Apprenticeship standards and training are governed by the Shelley-Maloney Act, which provides that the Director of DIR is ex officio the administrator of apprenticeship. (§ 3072.) Apprenticeship standards are also

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administered by two entities under the auspices of DIR: the Division of Apprenticeship Standards (DAS) and the California Apprenticeship Council (CAC). (§ 3070.) The chief of DAS administers the apprenticeship law, acts as secretary to CAC, and is empowered to investigate standards for apprenticeship programs. (§§ 3073, 3090.) Those wishing to establish a state-sanctioned apprenticeship program must submit written apprenticeship standards to DAS for approval. (Reg. § 212). Among other things, the written standards must include a statement of “the occupation(s) and an outline of the work processes in which the apprentice will receive supervised work experience and training on the job.” (Reg. § 212, subd. (a)(1).)

CAC meets at the direction of DIR and aids DIR in the formulation of polices for the effective administration of apprenticeship laws. (§ 3071.) CAC is also empowered to issue rules and regulations which establish standards for apprenticeship programs and criteria for the selection procedure of apprentices, among other things. (Ibid.) Under the Prevailing Wage Law, contractors who employ workers in any apprenticeable craft or trade must make contributions to CAC, but may take as a credit for payment any amounts paid to an approved apprenticeship program that can supply apprentices to the site of their public works project. (§ 1777.5, subd. (m)(1).)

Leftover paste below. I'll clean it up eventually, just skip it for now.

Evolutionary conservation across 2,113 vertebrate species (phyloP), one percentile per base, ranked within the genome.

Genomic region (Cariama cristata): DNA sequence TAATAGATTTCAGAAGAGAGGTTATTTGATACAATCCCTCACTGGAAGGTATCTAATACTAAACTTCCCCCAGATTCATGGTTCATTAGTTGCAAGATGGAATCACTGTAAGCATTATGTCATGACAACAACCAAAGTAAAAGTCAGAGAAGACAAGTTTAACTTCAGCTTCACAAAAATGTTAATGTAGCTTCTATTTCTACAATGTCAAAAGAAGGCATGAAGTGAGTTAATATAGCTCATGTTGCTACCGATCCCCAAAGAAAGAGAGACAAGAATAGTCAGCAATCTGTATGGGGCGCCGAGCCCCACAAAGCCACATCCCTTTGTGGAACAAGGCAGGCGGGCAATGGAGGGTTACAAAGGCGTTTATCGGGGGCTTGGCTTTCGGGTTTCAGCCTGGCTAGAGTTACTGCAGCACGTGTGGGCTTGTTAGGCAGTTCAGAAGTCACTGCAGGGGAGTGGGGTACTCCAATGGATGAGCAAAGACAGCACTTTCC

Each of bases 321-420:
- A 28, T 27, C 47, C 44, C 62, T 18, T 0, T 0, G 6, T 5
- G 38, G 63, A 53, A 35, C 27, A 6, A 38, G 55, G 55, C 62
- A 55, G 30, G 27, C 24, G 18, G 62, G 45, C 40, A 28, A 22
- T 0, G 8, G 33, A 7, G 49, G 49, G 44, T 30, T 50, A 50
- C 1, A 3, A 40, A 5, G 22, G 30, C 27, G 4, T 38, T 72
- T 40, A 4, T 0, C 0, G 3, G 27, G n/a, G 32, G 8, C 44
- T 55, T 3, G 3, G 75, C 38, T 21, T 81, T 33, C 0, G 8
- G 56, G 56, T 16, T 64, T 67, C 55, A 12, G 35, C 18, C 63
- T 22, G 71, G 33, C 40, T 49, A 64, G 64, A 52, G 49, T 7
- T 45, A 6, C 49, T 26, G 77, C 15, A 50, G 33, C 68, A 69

B. Facts and Procedural History

Respondent is a general contractor and a signatory to a collective bargaining agreement (CBA) with the Northern California District Council of Laborers (Laborers Union). The CBA requires respondent to employ construction craft laborers represented by the Laborers Union. The CBA also obligates respondent to hire apprentices enrolled in the state-approved apprenticeship program sponsored by the Laborers Union. Whenever possible, respondent must rotate laborer apprentices through different types of work so that they may become trained in a variety of work operations and work skills.